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Critical features for biosynthesis, stability, and functionality of a G protein-coupled receptor uncovered by all-versus-all mutations


Schlinkmann, K M; Honegger, A; Tureci, E; Robison, K E; Lipovsek, D; Pluckthun, A (2012). Critical features for biosynthesis, stability, and functionality of a G protein-coupled receptor uncovered by all-versus-all mutations. Proceedings of the National Academy of Sciences of the United States of America (PNAS), 109(25):9810-9815.

Abstract

The structural features determining efficient biosynthesis, stability in the membrane and, after solubilization, in detergents are not well understood for integral membrane proteins such as G protein-coupled receptors (GPCRs). Starting from the rat neurotensin receptor 1, a class A GPCR, we generated a separate library comprising all 64 codons for each amino acid position. By combining a previously developed FACS-based selection system for functional expression [Sarkar C, et al. (2009) Proc Natl Acad Sci USA 105:14808-14813] with ultradeep 454 sequencing, we determined the amino acid preference in every position and identified several positions in the natural sequence that restrict functional expression. A strong accumulation of shifts, i.e., a residue preference different from wild type, is detected for helix 1, suggesting a key role in receptor biosynthesis. Furthermore, under selective pressure we observe a shift of the most conserved residues of the N-terminal helices. This unique data set allows us to compare the in vitro evolution of a GPCR to the natural evolution of the GPCR family and to observe how selective pressure shapes the sequence space covered by functional molecules. Under the applied selective pressure, several positions shift away from the wild-type sequence, and these improve the biophysical properties. We discuss possible structural reasons for conserved and shifted residues.

Abstract

The structural features determining efficient biosynthesis, stability in the membrane and, after solubilization, in detergents are not well understood for integral membrane proteins such as G protein-coupled receptors (GPCRs). Starting from the rat neurotensin receptor 1, a class A GPCR, we generated a separate library comprising all 64 codons for each amino acid position. By combining a previously developed FACS-based selection system for functional expression [Sarkar C, et al. (2009) Proc Natl Acad Sci USA 105:14808-14813] with ultradeep 454 sequencing, we determined the amino acid preference in every position and identified several positions in the natural sequence that restrict functional expression. A strong accumulation of shifts, i.e., a residue preference different from wild type, is detected for helix 1, suggesting a key role in receptor biosynthesis. Furthermore, under selective pressure we observe a shift of the most conserved residues of the N-terminal helices. This unique data set allows us to compare the in vitro evolution of a GPCR to the natural evolution of the GPCR family and to observe how selective pressure shapes the sequence space covered by functional molecules. Under the applied selective pressure, several positions shift away from the wild-type sequence, and these improve the biophysical properties. We discuss possible structural reasons for conserved and shifted residues.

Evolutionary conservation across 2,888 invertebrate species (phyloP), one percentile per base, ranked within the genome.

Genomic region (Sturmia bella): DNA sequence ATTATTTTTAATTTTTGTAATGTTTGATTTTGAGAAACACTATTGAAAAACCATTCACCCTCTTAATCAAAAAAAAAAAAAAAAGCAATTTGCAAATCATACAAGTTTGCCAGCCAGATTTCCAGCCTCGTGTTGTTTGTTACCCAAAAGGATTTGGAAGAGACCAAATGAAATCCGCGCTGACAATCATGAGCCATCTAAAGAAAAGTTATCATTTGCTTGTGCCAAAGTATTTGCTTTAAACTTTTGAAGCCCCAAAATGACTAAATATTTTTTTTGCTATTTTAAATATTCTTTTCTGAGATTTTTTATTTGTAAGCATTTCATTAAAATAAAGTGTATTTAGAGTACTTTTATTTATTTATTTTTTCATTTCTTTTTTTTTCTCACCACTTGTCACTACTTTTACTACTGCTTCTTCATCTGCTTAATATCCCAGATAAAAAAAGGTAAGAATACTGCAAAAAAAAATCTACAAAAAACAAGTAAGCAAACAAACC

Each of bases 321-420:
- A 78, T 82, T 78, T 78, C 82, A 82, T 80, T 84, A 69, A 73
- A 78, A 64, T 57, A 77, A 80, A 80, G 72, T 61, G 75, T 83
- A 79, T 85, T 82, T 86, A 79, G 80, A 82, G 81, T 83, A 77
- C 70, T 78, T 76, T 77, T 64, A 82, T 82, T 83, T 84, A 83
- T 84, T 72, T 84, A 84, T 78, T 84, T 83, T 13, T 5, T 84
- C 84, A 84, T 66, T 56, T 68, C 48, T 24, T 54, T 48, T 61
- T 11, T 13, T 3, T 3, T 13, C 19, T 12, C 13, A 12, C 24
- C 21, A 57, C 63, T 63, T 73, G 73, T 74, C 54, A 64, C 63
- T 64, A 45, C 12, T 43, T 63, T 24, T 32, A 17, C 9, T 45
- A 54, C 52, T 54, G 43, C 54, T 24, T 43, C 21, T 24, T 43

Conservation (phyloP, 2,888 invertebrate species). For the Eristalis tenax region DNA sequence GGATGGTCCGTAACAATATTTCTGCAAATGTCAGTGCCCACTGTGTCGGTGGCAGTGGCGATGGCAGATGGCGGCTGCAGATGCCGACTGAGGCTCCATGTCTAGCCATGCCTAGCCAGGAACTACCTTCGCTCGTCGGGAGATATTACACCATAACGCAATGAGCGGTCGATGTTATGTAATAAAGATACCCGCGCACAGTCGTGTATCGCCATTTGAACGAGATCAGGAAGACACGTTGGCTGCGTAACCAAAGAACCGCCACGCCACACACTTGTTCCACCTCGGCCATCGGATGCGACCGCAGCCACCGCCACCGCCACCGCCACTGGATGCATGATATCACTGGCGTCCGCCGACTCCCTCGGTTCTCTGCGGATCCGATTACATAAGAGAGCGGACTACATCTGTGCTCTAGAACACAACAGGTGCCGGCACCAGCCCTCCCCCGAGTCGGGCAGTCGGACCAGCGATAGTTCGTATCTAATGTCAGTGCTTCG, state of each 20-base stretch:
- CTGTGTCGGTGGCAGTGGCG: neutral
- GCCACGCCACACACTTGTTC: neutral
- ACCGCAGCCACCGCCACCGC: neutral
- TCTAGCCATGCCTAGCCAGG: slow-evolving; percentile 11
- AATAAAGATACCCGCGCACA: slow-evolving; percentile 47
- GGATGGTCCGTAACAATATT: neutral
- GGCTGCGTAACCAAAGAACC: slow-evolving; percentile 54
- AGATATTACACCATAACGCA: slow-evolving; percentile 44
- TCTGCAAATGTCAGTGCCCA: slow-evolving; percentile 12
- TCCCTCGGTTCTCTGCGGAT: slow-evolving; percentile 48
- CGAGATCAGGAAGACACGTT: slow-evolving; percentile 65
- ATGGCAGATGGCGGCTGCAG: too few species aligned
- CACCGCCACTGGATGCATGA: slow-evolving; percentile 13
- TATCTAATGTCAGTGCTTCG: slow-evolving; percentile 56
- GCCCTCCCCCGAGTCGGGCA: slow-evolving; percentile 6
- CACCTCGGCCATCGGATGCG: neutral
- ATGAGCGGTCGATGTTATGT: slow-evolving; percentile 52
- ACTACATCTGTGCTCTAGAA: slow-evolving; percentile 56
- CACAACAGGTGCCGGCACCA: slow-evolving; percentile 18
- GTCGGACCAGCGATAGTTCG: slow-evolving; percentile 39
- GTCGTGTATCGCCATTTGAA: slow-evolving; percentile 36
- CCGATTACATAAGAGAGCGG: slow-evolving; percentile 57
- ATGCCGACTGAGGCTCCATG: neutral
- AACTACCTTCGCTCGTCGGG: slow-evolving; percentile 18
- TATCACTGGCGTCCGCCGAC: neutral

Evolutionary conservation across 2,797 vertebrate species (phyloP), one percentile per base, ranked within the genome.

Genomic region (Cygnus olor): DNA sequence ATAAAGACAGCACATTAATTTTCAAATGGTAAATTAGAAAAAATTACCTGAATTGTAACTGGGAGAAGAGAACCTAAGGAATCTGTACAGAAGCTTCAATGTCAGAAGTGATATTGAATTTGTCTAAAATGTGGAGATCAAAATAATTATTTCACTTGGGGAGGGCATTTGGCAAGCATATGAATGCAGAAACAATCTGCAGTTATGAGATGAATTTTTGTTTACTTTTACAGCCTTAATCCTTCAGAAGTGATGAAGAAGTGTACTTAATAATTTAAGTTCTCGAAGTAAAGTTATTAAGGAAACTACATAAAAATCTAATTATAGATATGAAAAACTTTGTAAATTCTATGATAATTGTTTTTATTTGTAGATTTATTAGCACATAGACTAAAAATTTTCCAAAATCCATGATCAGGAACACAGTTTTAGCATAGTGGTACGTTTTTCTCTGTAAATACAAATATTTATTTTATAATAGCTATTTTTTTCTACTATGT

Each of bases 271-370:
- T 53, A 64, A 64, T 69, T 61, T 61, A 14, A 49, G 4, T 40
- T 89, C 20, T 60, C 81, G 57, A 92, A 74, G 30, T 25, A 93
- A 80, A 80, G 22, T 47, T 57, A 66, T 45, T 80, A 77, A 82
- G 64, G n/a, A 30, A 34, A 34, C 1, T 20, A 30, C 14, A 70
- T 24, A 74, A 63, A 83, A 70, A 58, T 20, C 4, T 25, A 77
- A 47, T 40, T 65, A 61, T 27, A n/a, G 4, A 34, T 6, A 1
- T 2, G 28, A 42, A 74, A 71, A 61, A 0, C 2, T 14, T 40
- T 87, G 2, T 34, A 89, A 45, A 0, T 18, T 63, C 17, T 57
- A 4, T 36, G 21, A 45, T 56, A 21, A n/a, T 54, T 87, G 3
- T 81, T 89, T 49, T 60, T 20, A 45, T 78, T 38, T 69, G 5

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Additional indexing

Item Type:Journal Article, refereed, original work
Communities & Collections:04 Faculty of Medicine > Department of Biochemistry
07 Faculty of Science > Department of Biochemistry
Dewey Decimal Classification:570 Life sciences; biology
Language:English
Date:2012
Deposited On:11 Oct 2012 09:18
Last Modified:05 Apr 2016 15:59
Publisher:National Academy of Sciences
ISSN:0027-8424
Publisher DOI:https://doi.org/10.1073/pnas.1202107109
PubMed ID:22665811

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